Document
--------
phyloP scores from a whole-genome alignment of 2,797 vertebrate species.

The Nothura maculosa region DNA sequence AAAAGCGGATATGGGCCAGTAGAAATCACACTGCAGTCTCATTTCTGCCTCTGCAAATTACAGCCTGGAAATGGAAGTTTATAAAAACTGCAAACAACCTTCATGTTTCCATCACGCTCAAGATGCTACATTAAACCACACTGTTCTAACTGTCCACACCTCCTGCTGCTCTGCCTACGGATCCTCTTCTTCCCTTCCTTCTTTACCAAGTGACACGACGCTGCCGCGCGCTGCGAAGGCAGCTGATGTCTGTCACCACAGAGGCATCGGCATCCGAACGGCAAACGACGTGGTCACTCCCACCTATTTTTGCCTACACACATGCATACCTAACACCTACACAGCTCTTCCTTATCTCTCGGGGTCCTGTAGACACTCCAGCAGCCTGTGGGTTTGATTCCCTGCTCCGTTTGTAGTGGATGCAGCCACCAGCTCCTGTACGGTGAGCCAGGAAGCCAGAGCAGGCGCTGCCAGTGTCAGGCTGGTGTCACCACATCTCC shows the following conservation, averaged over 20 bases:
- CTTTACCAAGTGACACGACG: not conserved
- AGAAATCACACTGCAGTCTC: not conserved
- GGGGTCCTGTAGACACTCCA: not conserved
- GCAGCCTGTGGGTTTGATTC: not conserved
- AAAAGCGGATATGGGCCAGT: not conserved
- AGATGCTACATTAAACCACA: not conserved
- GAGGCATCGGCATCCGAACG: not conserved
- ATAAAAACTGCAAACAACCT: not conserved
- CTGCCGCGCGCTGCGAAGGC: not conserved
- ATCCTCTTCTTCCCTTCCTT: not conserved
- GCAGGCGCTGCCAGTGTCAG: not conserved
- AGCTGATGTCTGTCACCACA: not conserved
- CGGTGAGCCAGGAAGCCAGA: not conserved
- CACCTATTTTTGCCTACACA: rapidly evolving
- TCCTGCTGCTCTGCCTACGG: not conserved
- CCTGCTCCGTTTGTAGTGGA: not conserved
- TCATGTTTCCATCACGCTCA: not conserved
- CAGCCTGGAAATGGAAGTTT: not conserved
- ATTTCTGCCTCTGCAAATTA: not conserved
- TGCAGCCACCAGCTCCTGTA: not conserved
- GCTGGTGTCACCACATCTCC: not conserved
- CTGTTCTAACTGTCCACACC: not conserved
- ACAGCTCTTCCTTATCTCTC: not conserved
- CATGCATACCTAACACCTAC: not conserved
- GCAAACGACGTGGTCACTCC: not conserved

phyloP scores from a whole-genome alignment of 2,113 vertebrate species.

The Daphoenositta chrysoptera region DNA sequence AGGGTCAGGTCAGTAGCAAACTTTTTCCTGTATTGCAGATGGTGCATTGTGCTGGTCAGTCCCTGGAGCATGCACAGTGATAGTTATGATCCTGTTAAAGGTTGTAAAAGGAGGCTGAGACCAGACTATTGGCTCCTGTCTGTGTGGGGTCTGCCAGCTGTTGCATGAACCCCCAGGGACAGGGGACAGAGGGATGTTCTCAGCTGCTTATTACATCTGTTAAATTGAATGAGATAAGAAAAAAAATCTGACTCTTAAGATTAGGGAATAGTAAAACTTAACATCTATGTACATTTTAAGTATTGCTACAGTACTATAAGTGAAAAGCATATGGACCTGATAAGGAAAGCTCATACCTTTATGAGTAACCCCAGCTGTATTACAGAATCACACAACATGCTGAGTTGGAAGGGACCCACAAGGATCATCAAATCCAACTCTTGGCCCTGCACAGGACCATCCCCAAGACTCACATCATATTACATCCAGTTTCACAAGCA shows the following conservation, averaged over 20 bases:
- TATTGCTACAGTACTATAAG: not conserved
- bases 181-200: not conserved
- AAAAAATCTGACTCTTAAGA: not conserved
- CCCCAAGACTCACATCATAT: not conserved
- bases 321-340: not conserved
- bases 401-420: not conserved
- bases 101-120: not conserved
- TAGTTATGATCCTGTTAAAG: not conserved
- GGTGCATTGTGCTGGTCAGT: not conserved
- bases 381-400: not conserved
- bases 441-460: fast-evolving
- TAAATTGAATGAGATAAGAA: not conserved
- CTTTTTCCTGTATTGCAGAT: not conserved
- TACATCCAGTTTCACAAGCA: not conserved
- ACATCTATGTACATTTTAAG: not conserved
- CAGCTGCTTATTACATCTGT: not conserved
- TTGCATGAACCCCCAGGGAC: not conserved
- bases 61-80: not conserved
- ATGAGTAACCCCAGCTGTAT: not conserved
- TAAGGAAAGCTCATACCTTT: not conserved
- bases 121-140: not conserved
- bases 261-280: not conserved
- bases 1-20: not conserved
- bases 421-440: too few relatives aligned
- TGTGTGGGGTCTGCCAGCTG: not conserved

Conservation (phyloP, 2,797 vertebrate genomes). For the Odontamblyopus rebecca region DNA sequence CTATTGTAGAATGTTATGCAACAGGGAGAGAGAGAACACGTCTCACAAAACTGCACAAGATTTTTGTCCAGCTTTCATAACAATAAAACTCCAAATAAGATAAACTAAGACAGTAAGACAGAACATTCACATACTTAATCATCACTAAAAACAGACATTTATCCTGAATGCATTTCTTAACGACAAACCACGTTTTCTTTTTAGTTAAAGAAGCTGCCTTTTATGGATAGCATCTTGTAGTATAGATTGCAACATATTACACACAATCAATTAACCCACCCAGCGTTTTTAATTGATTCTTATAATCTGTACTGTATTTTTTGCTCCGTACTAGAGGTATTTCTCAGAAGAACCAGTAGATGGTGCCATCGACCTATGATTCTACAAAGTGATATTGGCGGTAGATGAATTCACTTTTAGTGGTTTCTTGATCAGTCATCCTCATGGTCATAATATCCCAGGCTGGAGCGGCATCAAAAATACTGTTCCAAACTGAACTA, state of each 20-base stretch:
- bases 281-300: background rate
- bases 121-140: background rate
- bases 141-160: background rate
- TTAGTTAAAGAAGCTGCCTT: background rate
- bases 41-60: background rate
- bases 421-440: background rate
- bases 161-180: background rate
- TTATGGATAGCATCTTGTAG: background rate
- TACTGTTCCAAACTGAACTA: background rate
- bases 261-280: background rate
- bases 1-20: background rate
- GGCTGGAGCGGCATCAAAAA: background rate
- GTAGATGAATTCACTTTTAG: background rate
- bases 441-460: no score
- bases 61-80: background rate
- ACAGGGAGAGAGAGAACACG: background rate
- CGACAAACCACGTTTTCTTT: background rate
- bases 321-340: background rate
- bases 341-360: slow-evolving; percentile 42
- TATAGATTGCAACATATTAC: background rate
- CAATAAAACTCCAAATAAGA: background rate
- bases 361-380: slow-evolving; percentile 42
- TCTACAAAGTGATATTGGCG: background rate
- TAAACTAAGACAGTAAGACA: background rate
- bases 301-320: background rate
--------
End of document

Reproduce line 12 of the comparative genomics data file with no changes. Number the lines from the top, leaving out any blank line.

- ATCCTCTTCTTCCCTTCCTT: not conserved